Three Texas high school students were arrested Wednesday after classmates said they overheard a conversation in which the male teens allegedly discussed coordinating a school shooting that involved explosives.
Taylor High School seniors Devant Davis-Brooks, Kadin Watson, and Emmanuel Tejas Pina, all 17-years-old, were charged with making a terrorist threat after they purportedly plotted to carry out a potentially deadly active shooter and bombing incident on campus.
Keith Brown, superintendent for the Taylor Independent School District, told KXAN one of the students who overheard the conversation reported the information to a teacher who immediately alerted the high school principal. Brown said the principal quickly contacted the school resource officer (SRO) to thwart any potential threat. He credited the swift police action in this situation to the district’s new “Blues in School” initiative, which invites law enforcement agents to school breakfasts and lunches. Because of this program, another Taylor police officer was on campus and able to assist the assigned SRO in arresting the three students accused of making a terroristic threat.
Taylor ISD students returned to school Monday greeted by heightened security in response to the Parkland, Florida, and Santa Fe, Texas, high school shootings. “We have people who are watching, we have cameras everywhere that are monitored by law enforcement 24 hours a day, seven days a week, now, so schools are a safe place,” said Brown.
The superintendent told KVUE Taylor ISD implemented 26 new safety measures since Texas Governor Greg Abbott unveiled his School and Firearm Safety Action Plan nearly two weeks after an active shooter killed eight students and two teachers and injured a dozen others at Santa Fe High School. Brown said students are encouraged if they “see something, say something.”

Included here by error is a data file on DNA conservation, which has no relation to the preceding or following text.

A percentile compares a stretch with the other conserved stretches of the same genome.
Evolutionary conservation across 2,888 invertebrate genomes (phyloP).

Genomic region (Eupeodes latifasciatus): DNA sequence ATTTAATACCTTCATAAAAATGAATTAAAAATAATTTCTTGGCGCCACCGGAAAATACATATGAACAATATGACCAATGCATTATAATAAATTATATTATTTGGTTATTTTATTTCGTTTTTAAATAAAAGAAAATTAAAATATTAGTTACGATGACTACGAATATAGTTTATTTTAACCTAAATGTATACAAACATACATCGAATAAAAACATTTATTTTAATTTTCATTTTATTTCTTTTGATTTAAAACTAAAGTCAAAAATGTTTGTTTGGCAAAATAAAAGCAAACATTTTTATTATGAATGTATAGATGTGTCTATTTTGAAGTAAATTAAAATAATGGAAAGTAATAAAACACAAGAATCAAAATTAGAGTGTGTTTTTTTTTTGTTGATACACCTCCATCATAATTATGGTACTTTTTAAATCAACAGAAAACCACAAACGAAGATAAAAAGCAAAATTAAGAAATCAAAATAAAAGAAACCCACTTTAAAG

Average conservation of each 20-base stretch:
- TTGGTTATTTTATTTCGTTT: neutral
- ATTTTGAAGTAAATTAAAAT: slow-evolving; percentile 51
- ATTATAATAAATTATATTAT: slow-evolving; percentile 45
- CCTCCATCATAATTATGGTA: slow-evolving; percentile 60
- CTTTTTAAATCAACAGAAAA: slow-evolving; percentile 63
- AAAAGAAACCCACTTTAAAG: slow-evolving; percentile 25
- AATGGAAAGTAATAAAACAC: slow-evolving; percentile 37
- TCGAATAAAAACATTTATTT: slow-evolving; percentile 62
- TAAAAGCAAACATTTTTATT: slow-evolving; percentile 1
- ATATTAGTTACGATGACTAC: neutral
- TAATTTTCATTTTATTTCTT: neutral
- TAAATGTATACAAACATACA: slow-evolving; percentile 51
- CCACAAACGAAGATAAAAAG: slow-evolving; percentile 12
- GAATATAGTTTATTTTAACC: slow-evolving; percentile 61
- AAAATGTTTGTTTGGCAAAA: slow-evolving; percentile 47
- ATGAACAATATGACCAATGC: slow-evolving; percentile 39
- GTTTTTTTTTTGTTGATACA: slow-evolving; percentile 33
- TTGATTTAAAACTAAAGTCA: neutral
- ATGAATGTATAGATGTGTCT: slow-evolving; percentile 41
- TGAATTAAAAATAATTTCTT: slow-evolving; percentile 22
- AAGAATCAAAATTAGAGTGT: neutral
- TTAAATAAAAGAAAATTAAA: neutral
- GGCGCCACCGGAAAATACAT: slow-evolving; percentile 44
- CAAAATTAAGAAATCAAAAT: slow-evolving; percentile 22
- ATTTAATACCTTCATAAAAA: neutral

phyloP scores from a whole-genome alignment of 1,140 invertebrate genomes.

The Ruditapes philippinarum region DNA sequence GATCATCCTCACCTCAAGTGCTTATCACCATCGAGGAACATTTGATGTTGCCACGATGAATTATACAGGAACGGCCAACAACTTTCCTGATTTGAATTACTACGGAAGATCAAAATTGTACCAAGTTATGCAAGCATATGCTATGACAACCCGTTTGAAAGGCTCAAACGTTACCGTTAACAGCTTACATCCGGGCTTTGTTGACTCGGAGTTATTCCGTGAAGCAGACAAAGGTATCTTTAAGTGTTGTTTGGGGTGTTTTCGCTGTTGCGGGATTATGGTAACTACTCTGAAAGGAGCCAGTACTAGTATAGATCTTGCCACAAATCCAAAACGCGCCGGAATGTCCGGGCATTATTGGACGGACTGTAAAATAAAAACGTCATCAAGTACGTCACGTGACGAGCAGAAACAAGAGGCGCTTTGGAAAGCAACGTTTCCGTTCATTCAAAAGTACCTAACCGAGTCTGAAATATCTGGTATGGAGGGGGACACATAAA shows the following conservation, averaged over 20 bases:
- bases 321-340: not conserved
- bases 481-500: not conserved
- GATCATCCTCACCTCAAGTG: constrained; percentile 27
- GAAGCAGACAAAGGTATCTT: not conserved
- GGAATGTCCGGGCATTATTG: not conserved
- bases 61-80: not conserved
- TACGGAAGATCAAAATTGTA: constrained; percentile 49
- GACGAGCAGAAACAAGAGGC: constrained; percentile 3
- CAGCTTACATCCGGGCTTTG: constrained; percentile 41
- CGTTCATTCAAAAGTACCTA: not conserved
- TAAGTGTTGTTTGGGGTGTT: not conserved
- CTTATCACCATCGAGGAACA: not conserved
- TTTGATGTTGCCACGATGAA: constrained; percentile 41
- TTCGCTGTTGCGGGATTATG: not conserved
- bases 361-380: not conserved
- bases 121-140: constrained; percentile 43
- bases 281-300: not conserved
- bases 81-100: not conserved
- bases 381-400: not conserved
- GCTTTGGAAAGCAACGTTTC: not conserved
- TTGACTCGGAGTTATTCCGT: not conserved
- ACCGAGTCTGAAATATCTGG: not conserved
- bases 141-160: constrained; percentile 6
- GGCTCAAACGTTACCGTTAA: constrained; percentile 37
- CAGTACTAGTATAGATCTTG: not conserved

He also underscored: “There are no joking matters when it comes to school safety now. Nothing about shooting up a school or blowing s up a school is funny.”
Taylor Police Chief Henry Fluck said he was “impressed” the incident was reported by responsible Taylor High students and was taken seriously by school administrators.
The school district released a statement on their Facebook page. It read, in part: “As soon as we learned about the threatening comment, we immediately involved the Taylor Police Department and they quickly investigated the situation.” The case remains under investigation. District officials assured families “there is no danger to students.” They also said they take any threat to students and teachers seriously.”
According to Taylor police, none of the three students possessed weapons at the time of their arrests. Williamson County Jail records showed they were booked on charges of making a terroristic threat.
Brown said the three 17-year-old suspects also face three days of suspension upon their release. Afterwards, they must attend an alternative education disciplinary school before they can return to Taylor High.
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